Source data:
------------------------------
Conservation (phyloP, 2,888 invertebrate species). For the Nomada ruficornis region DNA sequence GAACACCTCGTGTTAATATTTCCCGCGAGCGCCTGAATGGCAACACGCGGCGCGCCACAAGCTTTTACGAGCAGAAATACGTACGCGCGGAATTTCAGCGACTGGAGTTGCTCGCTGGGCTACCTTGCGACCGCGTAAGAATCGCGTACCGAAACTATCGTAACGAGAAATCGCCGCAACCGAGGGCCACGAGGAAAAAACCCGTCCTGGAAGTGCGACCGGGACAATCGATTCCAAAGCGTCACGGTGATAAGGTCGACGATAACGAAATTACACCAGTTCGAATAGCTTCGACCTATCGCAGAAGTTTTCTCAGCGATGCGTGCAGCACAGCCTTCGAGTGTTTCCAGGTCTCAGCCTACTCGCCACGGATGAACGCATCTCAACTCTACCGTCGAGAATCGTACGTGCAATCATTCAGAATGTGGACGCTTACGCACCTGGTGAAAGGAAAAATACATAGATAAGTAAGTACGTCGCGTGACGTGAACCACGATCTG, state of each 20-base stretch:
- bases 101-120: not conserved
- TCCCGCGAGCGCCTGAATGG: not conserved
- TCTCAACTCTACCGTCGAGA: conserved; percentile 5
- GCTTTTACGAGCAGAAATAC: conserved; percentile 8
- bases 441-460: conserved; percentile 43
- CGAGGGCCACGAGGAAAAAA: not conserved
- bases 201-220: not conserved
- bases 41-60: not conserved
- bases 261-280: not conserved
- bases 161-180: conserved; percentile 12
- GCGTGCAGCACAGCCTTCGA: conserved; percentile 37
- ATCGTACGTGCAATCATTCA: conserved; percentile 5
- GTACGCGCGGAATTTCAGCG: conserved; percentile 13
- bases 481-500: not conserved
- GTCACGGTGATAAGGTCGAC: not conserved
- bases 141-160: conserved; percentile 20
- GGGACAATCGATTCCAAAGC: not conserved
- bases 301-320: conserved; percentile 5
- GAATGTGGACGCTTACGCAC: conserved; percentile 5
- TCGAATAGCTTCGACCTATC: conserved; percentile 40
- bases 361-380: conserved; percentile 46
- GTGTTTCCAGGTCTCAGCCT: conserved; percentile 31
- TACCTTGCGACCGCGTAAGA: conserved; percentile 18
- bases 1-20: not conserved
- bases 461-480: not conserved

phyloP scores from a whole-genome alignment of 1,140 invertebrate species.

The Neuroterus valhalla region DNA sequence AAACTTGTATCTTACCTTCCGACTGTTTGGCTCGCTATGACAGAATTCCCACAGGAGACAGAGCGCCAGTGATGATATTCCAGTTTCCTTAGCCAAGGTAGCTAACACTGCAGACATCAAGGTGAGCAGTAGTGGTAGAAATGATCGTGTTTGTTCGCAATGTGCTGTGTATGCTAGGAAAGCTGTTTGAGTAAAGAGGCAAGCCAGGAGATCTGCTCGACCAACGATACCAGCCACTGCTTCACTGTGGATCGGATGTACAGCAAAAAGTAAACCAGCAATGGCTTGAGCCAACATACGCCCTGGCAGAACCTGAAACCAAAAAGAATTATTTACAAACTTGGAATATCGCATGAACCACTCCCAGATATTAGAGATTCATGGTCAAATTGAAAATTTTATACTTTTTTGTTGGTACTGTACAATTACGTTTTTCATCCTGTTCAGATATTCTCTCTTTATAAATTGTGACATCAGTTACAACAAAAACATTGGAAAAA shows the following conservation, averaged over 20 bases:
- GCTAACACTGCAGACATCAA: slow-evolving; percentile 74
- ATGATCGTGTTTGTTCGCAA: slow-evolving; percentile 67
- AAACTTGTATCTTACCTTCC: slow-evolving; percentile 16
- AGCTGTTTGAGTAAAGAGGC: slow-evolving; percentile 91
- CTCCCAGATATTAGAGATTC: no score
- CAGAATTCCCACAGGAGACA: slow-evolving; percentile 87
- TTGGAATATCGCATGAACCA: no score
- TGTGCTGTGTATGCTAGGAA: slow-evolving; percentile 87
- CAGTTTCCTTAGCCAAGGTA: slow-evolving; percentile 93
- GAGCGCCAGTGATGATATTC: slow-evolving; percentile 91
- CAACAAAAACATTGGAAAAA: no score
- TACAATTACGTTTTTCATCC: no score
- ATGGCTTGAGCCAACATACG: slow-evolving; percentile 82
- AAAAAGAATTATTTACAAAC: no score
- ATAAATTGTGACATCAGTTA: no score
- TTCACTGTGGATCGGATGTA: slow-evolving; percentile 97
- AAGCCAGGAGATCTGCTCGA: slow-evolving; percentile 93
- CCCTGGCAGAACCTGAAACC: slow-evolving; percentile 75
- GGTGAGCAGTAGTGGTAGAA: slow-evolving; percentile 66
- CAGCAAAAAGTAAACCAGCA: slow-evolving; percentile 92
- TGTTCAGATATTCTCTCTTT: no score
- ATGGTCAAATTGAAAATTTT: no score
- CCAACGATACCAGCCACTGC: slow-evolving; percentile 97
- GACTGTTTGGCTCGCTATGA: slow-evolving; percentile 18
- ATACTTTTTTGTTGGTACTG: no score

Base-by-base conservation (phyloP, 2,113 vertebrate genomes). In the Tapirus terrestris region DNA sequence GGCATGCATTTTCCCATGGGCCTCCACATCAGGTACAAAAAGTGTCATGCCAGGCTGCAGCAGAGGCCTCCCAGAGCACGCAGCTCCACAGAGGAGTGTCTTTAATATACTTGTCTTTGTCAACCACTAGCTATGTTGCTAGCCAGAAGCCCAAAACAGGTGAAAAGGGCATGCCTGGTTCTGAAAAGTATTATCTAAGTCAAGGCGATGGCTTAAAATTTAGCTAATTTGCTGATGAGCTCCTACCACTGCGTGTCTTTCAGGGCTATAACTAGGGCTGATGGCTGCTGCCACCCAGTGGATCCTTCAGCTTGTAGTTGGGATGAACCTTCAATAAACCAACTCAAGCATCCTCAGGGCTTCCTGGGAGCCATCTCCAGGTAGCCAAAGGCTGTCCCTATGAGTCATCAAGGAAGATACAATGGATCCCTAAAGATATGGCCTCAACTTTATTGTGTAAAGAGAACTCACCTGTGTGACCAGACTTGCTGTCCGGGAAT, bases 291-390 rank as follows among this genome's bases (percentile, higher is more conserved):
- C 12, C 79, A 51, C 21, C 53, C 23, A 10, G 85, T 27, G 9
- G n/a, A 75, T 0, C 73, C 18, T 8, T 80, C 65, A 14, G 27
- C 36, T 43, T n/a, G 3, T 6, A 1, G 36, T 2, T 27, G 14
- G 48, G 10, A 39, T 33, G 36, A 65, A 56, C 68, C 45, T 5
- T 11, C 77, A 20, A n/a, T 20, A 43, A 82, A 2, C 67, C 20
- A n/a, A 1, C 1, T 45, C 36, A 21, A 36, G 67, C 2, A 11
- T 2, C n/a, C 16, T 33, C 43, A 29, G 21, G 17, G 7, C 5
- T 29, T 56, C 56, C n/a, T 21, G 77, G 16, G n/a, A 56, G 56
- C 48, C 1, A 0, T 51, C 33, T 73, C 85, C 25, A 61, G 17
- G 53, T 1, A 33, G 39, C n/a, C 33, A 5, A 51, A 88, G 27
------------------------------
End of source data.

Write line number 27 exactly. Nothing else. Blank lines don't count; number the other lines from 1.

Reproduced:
phyloP scores from a whole-genome alignment of 1,140 invertebrate species.